16.  Create a secret word, sign, or gesture of affection that only you and your child share.

17.  Forget about yesterday. Start each day fresh. It’s a new opportunity to have a better relationship with your children and to fall in love with them all over again.

18.  Hug them, kiss them, and say, “I love you” every day, no matter what. Kids thrive on it and it’s a daily fix we all need no matter what our age!

This article was revised from Ladies Home Journal article written by Bethany Kandel she is the mother of two sons and the author of The Expert Parent: Everything You Need to Know From All the Experts in The Know (Pocket Books, 1997).

 

 

 

 

 

 

 

 

 

 
 

Know your PREP Boy

Here are some characteristics you might observe in your Prep boy.  Knowing these might help you anticipate their needs and help you understand our kids a little better and anticipate their needs.   =)

Physical Development

  • Prefers play to anything else

  • Develops physical dexterity

  • Becomes more in doing certain activities like bathing and eating

  • Improves writing and drawing abilities

  • Acquires varied interests

Emotional Development

  • Expresses his feelings spontaneously

  • Develops the concept of right and wrong

  • Develops self-image and self-esteem

  • Compares self with others

  • Imitates what is seen or heard from the significant others around him

Mental Development

  • Explores his environment

  • Learns best by doing

  • Asks questions about things, people, and events

  • Enjoys being read to

  • Makes his own stories using words and expressions heard from par


Social Development

  • Seeks companionship of other children

  • Prefers to play with same sex

  • Starts to recognize situations that may be dangerous to him thus, starts to limit himself

  • Enjoys joining in the activities of older children but excludes the younger ones from the group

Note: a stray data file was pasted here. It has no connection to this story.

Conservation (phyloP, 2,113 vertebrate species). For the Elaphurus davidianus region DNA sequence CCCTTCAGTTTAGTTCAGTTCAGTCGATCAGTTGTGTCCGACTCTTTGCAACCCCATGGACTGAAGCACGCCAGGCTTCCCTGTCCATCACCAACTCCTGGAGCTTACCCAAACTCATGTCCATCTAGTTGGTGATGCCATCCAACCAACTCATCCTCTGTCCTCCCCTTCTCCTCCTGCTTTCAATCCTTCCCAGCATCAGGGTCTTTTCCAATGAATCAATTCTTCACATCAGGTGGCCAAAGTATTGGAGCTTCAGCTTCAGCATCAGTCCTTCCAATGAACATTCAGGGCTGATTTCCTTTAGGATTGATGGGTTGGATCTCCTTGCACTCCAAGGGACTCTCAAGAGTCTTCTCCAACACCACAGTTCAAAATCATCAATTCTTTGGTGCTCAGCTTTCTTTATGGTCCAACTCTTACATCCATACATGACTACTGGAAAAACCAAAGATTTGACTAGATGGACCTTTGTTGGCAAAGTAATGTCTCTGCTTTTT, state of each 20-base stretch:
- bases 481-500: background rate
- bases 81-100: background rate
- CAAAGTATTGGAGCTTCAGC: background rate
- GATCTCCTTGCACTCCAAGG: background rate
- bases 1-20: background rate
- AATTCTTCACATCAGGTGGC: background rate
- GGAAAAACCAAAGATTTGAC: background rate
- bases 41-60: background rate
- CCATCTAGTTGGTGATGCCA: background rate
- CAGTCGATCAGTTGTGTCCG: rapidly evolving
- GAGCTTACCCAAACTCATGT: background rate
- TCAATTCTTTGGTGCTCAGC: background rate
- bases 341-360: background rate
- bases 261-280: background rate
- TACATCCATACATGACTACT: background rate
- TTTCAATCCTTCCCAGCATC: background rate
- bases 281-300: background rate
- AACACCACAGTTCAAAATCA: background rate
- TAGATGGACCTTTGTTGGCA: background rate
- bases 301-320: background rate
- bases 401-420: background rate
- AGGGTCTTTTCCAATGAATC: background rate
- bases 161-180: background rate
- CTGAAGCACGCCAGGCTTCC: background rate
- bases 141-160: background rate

Spiritual Development

  • Begins to discover God’s love through parents and people around him

  • Marvels at God’s greatness as manifested by the beautiful world he lives in

  • Makes short but personal prayers of praise and thanksgiving to God, our Father

  • Starts to be aware of the presence of people who are in need of his help

  • Learns best by doing

 
 

Guidance Topic of the Week: LEARNING ABOUT ONESELF

Our topic for Guidance period this week is LEARNING ABOUT ONESELF. I will be posting articles and videos regarding this topic. Feel free to write comments, ask questions, and even share links to other articles relevant to this topic. Thanks! =)

 
 

Back to Prep!! :D

This picture was taken 4 years ago when I was the Student Supervisor of te Prep students. =)

I was thrilled when I learned earlier this school year that I will handle the Prep students.  Prep is very close to my heart because this is the level I first handled 4 years ago when I was hired as a Student Supervisor in Xavier.  Now, my Xavier experience has come to a full circle as all the learnings would be put to practice and test as I come back to the level where it all began.  This is going to be a great school year for me and my students; and I am looking forward to all the great lessons and activities that I’ll have with my Prep students.

This blog will document all the learnings and experiences that I will have for this school year.  Through this, I hope I could share with you every bit of learning that I will have as a Prep Guidance Counselor.

To begin, I’d like to share this song that I’m listening to right now, as I ponder over and look forward to a great year with my Prep students.  I think this is a good song to open my soundtrack for the school year.  =)

Vodpod videos no longer available.

Don’t Stop

Fleetwood Mac

If you wake up and don’t want to smile,
If it takes just a little while,
Open your eyes and look at the day,
You’ll see things in a different way.

Don’t stop, thinking about tomorrow,
Don’t stop, it’ll soon be here,
It’ll be, better than before,
Yesterday’s gone, yesterday’s gone.

Why not think about times to come,
And not about the things that you’ve done,
If your life was bad to you,
Just think what tomorrow will do.

Don’t stop, thinking about tomorrow,
Don’t stop, it’ll soon be here,
It’ll be, better than before,
Yesterday’s gone, yesterday’s gone.

All I want is to see you smile,
If it takes just a little while,
I know you don’t believe that it’s true,
I never meant any harm to you.

Don’t stop, thinking about tomorrow,
Don’t stop, it’ll soon be here,
It’ll be, better than before,
Yesterday’s gone, yesterday’s gone.

 
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Posted by on July 15, 2011 in Uncategorized

 

The Fugitives of Lent (Online Recollection)

Fr. Johnny Go prepared an online recollection entitled “Fugitives of Lent”  I invite you to walk through the holiest week in our faith reflecting the Passion of Christ through the eyes of Judas, Pilate, and Peter the Apostle.

Click here or here to enter the recollection site.

 
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Posted by on April 18, 2011 in Faith and Religion